The fact that soldiers and Marines want small robots to perform reconnaissance and surveillance in battle zones - particularly urban environments where they can be used to peer into buildings and around corners - has been established.
There have been numerous urgent requirements coming from the field asking for them, and thousands of units have made their way to
But a permanent spot for the machines has not yet been engraved in stone.
Tactics, techniques and procedures for using them have been invented on the fly. The robots have all been commercial-offthe-shelf products that have performed well, but left the military with large logistics bills.
Doctrine that would allow the two ground services to formally make them standard pieces of equipment and programs of record has not been forthcoming.
"There are tasks that soldiers won't do right now without their robots," said Lt. Col.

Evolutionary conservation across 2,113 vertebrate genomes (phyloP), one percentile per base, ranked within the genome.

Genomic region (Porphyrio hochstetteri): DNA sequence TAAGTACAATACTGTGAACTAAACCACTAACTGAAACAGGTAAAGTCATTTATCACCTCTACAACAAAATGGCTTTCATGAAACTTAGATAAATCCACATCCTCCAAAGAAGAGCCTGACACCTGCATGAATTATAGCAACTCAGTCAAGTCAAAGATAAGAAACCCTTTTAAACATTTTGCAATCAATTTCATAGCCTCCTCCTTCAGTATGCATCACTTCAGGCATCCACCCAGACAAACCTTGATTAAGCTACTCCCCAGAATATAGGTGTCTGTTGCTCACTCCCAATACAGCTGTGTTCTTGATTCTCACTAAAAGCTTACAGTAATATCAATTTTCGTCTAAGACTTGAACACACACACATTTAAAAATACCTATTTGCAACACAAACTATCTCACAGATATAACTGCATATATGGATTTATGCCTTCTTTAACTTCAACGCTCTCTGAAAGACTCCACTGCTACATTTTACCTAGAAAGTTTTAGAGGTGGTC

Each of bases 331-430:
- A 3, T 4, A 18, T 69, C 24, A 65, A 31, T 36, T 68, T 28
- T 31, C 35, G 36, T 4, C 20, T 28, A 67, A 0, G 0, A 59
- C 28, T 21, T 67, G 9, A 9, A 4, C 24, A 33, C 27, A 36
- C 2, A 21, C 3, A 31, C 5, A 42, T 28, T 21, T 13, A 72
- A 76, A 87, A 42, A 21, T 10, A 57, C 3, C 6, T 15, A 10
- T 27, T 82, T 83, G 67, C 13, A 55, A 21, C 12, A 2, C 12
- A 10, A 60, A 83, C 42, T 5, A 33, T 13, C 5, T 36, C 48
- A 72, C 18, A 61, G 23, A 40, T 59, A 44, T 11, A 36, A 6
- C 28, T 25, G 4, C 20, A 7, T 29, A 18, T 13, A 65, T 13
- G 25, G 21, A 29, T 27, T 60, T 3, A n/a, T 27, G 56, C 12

Checkpoint security and explosive ordnance disposal are other dirty and dangerous jobs troops would rather perform with a robot, he said.
It is not as if the benefits of using robots for reconnaissance are a new idea. They were once part of the
Hatfield said the
"As everyone knows, that OCO funding is going away as we pull out of contingency operations. How do we transition those [robots] into programs of record?" Hatfield asked. Current funding streams are for bomb disposal robots only.
"With the loss of the SUGV, we don't currendy have a soldier system, but we do want to continue developing programs of record for that and do recon/surveillance, lighten the soldier load and continue to breech and clear," he said.
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